By Sue Henninger
October is traditionally a month many associate with beer.
Hopshire Farm & Brewery in Freeville aims to give both beer novices and aficionados an authentic taste of how beer-to-table works in upstate New York. Owners Randy Lacey and Diane Gerhart are dedicated to showing their clientele how hops are grown, the steps that go into brewing beer from natural ingredients, and the wide variety of quality beers that a small-scale local brewery is able to produce.
Lacey was already growing hops at their Ringwood Road home when the couple decided to expand his efforts by purchasing 35 acres of available farmland on Route 13, one of the busiest roads in Tompkins County. Starting from scratch, the two planted hops and constructed a brewery, complete with a hop kiln and other necessary equipment, which opens into a carefully designed tasting room. Lacey explained that he and Gerhart visited multiple breweries in Colorado beforehand to get a sense of what they wanted theirs to look, and feel, like.
In 2016, the pair added an event room off the tasting room for weekly live music sessions and other activities like Wednesday yoga classes and an annual IPA festival where they release a special fresh hopped community beer.
Old-timers may recognize the tasting room bar – a burnished section of mahogany from Plum’s Restaurant on Aurora Street in Ithaca. Beams from an Odessa barn, as well as salvaged lights add to the historical ambiance. However Lacey noted that they embrace the new as well as the old at Hopshire.
They have a strong online presence and have installed modern sound panels to improve the acoustics for their musicians. The brewery is kid and dog-friendly, making a trip to Hopshire like “coming into our living room for a beer,” Lacey said with a smile. The end result is a relaxing and inviting atmosphere, exactly what they were striving for.
“You can build a building, but you can’t build a vibe,” he emphasized.
According to Lacey, Hopshire attracts two distinct groups of customers. The first crowd usually lives less than five miles away and comes out for dinner and the Friday night music. The brewery is where they meet their neighbors to relax and catch up with each other. Lacey calls the second group “beer travelers,” people who always make a point of checking out the local breweries when they visit a town.
“They appreciate beer, always teach us something, and are a lot of fun to be around!” he asserted.
To accommodate these various palates, Hopshire has three beers, brewed by Lacey and his cousin Marty Lacey, that are always on tap. Beehave (mellow) is a honey ale, made from 100 percent local ingredients and is one of their most popular beverages. Shire is their Scottish Ale (middling), and Near Varna (mighty) is an India Pale Ale, strong and hoppy. A rotating selection of seasonal beers completes the bill of fare.
Though the couple realized food would be essential to creating an outstanding experience for their customers they knew they didn’t want the responsibility of a running a kitchen. Big fans of collaboration, they turned to other small area businesses and now regularly offer food from Dryden Community Center Café, Bickering Twins Latin Cuisine, and occasional pop-up pig roasts by Van Noble Farms and Bici-Cocina Latin Cuisine. There’s also a well-stocked cooler in the tasting room where visitors can purchase bottles of beer and cheeses to accompany it from local producers like Scheffler Farms and Muranda Cheese Company.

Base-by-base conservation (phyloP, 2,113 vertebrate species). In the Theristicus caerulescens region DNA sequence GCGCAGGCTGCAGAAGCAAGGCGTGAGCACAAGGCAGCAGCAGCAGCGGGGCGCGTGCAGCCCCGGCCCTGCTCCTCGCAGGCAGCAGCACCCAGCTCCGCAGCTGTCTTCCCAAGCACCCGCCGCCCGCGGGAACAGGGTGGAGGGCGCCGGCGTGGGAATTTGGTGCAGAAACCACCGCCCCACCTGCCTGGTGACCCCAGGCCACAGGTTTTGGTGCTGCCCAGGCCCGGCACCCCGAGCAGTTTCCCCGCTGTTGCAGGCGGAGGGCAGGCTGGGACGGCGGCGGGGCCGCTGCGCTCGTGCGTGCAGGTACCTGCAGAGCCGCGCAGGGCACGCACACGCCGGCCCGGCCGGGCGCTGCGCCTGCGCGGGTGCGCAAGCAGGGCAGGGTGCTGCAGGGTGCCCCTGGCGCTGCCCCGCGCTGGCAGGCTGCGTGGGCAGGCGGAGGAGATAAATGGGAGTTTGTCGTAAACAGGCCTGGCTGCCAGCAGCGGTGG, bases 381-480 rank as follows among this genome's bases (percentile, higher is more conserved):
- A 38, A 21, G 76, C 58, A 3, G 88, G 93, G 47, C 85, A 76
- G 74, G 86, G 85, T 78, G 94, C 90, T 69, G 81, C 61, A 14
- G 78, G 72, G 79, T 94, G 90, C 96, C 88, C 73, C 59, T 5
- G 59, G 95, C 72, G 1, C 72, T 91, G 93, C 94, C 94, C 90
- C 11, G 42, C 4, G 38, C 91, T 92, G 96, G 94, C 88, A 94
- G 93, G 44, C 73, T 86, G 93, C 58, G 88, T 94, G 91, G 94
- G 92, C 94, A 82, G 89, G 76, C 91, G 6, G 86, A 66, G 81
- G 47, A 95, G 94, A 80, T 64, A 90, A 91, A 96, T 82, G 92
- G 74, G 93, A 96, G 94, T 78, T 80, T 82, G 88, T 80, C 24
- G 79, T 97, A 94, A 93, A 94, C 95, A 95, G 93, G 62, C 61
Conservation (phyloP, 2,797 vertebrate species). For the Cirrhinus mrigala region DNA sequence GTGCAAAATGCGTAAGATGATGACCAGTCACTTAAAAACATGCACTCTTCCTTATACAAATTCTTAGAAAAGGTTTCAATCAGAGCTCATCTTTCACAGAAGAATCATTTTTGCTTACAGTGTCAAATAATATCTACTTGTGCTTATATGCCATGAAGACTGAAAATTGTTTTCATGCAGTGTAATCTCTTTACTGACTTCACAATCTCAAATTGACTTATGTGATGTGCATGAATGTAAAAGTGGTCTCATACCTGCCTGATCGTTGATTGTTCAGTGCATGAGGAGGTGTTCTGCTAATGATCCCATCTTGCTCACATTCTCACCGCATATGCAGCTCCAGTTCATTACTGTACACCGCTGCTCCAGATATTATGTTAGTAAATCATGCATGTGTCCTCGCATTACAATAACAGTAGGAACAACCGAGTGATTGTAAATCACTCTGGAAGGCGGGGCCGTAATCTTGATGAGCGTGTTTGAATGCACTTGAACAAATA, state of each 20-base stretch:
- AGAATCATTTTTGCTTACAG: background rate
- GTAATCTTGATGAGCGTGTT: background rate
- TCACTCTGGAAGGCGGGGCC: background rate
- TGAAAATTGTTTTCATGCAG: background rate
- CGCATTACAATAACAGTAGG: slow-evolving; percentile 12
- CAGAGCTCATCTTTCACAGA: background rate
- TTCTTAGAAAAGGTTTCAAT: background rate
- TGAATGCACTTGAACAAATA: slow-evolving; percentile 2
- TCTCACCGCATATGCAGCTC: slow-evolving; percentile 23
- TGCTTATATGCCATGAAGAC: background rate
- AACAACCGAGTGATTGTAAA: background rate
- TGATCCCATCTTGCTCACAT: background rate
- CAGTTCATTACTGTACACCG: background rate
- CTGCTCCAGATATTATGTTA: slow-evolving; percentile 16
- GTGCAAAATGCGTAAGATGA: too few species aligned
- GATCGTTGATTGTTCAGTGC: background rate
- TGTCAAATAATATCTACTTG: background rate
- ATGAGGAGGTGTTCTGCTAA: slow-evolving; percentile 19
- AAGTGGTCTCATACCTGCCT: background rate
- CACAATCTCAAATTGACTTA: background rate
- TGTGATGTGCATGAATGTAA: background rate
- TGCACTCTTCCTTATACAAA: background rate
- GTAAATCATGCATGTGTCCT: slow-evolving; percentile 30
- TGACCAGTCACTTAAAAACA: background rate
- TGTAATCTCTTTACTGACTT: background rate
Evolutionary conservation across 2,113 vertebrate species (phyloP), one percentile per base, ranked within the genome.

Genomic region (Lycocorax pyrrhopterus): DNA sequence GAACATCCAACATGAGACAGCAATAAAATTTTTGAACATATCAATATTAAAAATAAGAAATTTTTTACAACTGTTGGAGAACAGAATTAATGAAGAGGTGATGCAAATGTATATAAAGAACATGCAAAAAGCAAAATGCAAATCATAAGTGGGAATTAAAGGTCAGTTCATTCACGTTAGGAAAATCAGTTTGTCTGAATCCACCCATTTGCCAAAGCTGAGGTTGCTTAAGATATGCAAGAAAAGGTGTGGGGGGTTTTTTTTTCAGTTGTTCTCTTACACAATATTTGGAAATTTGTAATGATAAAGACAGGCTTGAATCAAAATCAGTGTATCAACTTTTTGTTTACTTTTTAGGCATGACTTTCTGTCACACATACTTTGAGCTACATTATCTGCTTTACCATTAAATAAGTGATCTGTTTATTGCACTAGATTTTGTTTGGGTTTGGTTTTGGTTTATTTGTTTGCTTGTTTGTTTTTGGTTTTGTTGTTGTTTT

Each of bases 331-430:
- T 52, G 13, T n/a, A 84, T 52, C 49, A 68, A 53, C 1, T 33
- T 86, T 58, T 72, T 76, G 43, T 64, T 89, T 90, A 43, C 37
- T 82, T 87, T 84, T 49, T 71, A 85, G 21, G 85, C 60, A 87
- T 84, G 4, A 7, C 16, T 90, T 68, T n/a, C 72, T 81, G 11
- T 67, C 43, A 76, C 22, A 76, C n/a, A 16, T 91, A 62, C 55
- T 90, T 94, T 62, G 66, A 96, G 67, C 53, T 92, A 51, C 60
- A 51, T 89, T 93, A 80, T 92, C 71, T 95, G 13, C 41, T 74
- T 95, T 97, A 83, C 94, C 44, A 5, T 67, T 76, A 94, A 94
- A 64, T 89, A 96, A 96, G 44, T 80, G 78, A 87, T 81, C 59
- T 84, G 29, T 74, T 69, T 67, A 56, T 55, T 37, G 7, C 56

Hopshire Farm & Brewery is licensed under the farm brewery law (January 2013). This designation was created to stimulate farms to grow more of the ingredients needed for brewing beer and requires Hopshire to use a minimum of 20 percent of both New York State grown grain and hops. Lacey was also one of the founding board members of the Northeast Hop Alliance, which hosts an annual conference in Morrisville, and schedules field trips to various farms and breweries from Maryland to New Hampshire. Committed to helping the beer industry in any way he can, Lacey is also a member of the Farm Brewing Committee of the New York State Brewers Association.
“We legislate to make our voice heard about what we care about,” he explained.
For those who are contemplating opening a brewery, Hopshire will be hosting another “New Brewery Workshop” on November 5-6 (limited to 12 people).
“It’s an eye-opening experience for many who are considering it.” Lacey observed.
Though it’s a lot of work to update the materials they hand out, Lacey said it can’t be avoided as federal and state requirements are constantly changing. Nonetheless, the couple has found the workshops rewarding and the feedback from participants gratifying.
Are there any misconceptions about beer that Lacey can clear up?
“I’d like people to understand that there is craft beer made by independent breweries, there’s local beer, and then there’s local beer made with local ingredients [Hopshire’s practice],” he stated. “We use a thousand pounds of local honey a year. We get our ginger from a local farm, and use locally-produced maple syrup.
“Our beers have no preservatives, no additives, and no food flavorings (i.e. apricot flavoring),” Lacey added. “When you drink our beer you aren’t just supporting us, you are also keeping New York hop processors, malt houses, and other farmers in business and helping money stay in our state.”
Though the farm-to-table movement has blossomed in Tompkins County and beyond, this hasn’t always translated to a public demand for beer brewed with locally-grown ingredients. Lacey is amazed that consumers want to know where their kale came from and who grew it but don’t always apply the same principles to their beer ingredients.
“You can get pretty excellent beers from local breweries like ours,” he concluded.